Interpol's towering seventh album moves into bigger, brighter territory – delivering the band's best record in years
Twenty years after Turn On The Bright Lights, Interpol have finally started edging their way out of the darkness.
Soundtracking the twilight sweep of 00s New York for the past two decades, the band have always thrived in the shadows – motionless silhouettes on stage; dense, underground alt-rock on every record since their 2002 debut. Where 2018’s scuzzy Marauder went back to Interpol’s Joy Division roots, seventh album The Other Side Of Make-Believe pushes them forward – brighter, smarter, more experimental and less cautious than anything they’ve made in years.
Not that Interpol are ever going to make a summer anthem. While ‘Gran Hotel’ gets the closest here (Paul Banks singing so convincingly about holidays on a Mexican island that you can almost imagine him in shorts), the real light comes from an openness that the band have always shied away from. Where emotions are usually hidden behind noise and abstraction, first track ‘Toni’ hits the album with a rare shot of optimism.
“I like the inspiration…” sings Banks, introspective for the first time, “it’s going in the right direction”. Maybe it’s age. Maybe it’s the involvement of producer Flood (of everyone from New Order and Nine Inch Nails to Nick Cave and Warpaint). More likely though it’s the distance – with the record written across multiple timelines during lockdown.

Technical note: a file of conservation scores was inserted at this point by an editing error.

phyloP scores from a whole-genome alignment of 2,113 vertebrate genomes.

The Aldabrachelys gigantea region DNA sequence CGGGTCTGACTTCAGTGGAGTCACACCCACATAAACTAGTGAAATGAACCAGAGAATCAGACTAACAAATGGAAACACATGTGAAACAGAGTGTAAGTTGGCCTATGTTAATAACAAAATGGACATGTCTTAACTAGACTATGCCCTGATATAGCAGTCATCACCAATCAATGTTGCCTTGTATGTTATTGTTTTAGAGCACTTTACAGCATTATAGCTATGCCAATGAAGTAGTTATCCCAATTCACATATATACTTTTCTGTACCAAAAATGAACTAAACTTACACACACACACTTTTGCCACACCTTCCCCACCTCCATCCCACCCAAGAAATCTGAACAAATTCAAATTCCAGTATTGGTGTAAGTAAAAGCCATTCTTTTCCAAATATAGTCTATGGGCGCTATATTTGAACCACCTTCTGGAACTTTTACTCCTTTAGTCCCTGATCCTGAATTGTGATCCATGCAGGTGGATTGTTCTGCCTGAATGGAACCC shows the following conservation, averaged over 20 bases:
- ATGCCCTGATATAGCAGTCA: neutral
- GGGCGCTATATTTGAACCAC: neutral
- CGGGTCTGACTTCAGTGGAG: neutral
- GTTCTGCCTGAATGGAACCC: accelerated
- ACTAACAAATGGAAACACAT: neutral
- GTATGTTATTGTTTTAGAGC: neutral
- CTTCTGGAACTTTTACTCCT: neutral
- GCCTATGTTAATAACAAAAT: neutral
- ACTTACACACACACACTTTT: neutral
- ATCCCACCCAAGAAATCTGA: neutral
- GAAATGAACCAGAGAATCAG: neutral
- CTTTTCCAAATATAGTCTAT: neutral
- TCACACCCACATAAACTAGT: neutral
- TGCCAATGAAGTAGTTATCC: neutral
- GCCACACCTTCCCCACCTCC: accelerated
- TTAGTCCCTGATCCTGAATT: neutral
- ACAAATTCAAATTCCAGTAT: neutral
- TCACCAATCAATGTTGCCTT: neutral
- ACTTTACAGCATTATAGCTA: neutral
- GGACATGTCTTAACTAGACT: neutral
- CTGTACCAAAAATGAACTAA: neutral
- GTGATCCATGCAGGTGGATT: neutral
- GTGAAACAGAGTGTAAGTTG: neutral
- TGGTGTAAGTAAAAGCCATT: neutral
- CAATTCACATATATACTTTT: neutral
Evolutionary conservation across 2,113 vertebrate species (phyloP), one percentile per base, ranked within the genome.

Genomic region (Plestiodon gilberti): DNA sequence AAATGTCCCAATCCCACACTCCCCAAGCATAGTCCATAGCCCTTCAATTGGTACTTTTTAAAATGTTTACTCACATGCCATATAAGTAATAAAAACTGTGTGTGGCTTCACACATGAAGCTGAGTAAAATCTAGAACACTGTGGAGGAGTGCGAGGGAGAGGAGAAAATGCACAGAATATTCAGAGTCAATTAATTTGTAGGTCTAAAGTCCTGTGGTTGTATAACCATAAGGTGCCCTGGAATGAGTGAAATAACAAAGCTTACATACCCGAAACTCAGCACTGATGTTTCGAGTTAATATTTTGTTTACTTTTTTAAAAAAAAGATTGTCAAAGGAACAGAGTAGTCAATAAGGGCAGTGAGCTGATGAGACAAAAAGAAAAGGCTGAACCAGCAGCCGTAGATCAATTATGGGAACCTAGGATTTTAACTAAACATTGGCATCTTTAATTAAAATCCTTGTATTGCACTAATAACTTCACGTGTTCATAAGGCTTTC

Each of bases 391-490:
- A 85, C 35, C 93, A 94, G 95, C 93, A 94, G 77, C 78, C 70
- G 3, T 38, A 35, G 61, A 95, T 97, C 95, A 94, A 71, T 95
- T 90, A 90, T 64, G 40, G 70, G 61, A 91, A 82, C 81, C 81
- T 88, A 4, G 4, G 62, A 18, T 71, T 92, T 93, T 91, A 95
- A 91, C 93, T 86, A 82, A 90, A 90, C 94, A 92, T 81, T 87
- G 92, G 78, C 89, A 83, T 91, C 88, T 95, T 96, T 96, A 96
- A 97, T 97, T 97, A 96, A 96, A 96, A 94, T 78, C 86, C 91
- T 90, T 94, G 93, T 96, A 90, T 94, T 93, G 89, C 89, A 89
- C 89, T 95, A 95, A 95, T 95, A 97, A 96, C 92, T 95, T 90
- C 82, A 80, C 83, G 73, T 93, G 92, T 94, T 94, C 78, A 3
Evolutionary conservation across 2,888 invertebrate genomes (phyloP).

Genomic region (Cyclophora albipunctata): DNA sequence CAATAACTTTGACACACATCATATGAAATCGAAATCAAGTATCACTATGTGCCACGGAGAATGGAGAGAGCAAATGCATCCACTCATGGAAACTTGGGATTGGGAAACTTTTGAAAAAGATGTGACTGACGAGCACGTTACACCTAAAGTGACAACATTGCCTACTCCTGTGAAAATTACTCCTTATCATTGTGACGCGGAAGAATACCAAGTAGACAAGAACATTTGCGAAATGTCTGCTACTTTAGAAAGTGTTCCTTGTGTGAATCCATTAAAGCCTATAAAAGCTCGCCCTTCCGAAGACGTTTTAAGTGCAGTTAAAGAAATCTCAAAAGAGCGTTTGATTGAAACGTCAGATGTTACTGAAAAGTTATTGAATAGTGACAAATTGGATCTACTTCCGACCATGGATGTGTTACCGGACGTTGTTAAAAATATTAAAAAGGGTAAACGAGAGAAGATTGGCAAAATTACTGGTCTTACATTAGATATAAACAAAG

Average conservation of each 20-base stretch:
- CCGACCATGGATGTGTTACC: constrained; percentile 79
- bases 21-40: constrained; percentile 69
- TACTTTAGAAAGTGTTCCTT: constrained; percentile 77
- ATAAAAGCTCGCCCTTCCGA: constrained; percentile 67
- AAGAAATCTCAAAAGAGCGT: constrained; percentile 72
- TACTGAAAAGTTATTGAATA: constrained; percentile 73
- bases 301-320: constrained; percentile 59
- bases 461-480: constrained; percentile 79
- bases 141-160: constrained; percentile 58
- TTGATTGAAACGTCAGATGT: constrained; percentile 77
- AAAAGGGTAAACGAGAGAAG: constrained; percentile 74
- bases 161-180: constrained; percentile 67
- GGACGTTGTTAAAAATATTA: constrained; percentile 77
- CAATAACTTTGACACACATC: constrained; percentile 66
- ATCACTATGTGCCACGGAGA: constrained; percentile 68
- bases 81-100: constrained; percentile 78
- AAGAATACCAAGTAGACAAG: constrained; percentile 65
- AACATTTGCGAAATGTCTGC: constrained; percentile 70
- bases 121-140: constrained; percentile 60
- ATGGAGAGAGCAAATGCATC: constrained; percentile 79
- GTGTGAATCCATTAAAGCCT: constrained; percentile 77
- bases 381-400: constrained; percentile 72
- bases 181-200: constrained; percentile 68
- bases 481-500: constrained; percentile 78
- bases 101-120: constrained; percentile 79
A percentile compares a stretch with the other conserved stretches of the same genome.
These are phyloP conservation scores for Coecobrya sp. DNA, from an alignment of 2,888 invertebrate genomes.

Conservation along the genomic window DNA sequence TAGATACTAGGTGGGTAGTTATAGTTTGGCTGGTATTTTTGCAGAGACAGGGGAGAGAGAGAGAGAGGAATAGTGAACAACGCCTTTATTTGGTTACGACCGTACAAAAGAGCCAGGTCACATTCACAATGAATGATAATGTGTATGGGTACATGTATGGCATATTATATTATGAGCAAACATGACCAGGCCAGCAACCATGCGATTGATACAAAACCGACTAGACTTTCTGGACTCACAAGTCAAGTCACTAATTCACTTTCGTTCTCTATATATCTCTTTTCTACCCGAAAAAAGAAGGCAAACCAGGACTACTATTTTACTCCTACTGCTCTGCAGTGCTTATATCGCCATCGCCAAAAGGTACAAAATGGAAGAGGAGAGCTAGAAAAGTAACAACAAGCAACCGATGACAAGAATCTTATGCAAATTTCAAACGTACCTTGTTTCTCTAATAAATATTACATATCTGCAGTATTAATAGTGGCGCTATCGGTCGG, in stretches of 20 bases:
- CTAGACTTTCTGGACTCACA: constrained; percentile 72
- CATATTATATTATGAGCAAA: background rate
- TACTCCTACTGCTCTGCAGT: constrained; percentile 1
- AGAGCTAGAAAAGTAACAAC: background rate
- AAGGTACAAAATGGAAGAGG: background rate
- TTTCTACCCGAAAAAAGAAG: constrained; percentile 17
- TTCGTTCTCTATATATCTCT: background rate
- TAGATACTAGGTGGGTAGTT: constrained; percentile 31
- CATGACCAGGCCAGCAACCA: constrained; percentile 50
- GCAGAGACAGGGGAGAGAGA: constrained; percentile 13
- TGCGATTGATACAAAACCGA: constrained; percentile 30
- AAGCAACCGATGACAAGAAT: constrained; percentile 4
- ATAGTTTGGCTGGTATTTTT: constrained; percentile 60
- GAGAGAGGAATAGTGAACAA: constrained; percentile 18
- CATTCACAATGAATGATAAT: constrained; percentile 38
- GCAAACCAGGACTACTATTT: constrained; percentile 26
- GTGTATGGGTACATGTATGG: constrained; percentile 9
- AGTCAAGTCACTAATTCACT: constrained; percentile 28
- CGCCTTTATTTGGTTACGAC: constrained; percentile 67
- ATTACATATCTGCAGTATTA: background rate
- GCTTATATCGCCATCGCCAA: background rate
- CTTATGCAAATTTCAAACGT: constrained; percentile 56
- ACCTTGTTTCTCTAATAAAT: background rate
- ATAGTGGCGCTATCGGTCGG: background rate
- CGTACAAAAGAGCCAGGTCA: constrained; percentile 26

As Banks wrote in Edinburgh, guitarist Daniel Kessler was in Spain and drummer Sam Fogarino stayed in the US, all working independently on their own parts which came together in the studio sounding like a band with a whole new sense of self. “The aim now is perfection always…” ‘Toni’ goes on, ‘The aim now is f*ckin’ leave it all behind.”
As soon as the album begins, everything starts opening up. Beginning with scratchy fretwork before swelling into something cinematic, it’s like watching the moment in a film when the camera pulls back to widescreen. Always a deeply visual band, here Interpol turn The Other Side Of Make-Believe into a record you see as well as hear – still sticking strictly to interiors but now making the room feel bigger than ever.
‘Fables’ and ‘Into The Night’ see Banks and Kessler weaving around each other, one singing about betrayals, loneliness and drinking in the Seine while the other layers up jagged loops and stabbing hooks to say the same thing in a different way. Sometimes Banks edges ahead (turning ‘Something Changed’ into something the Matt Berninger might croon at his spikiest), other times it’s Kessler’s record (‘Passenger’ and ‘Greenwich’ getting some of Interpol’s most interesting guitarwork to date), while drummer and pianist Sam Fogarino gives the whole record its texture and ambition.
Still carrying the best of the band’s trademark sound while pushing into something much more expansive and intimate at the same time, The Other Side Of Make-Believe feels like the start of the Interpol’s second act.
The Other Side Of Make-Believe is out on Friday 15 July. Interpol are playing the O2 Forum Kentish Town on Monday 18 July, with tickets available here.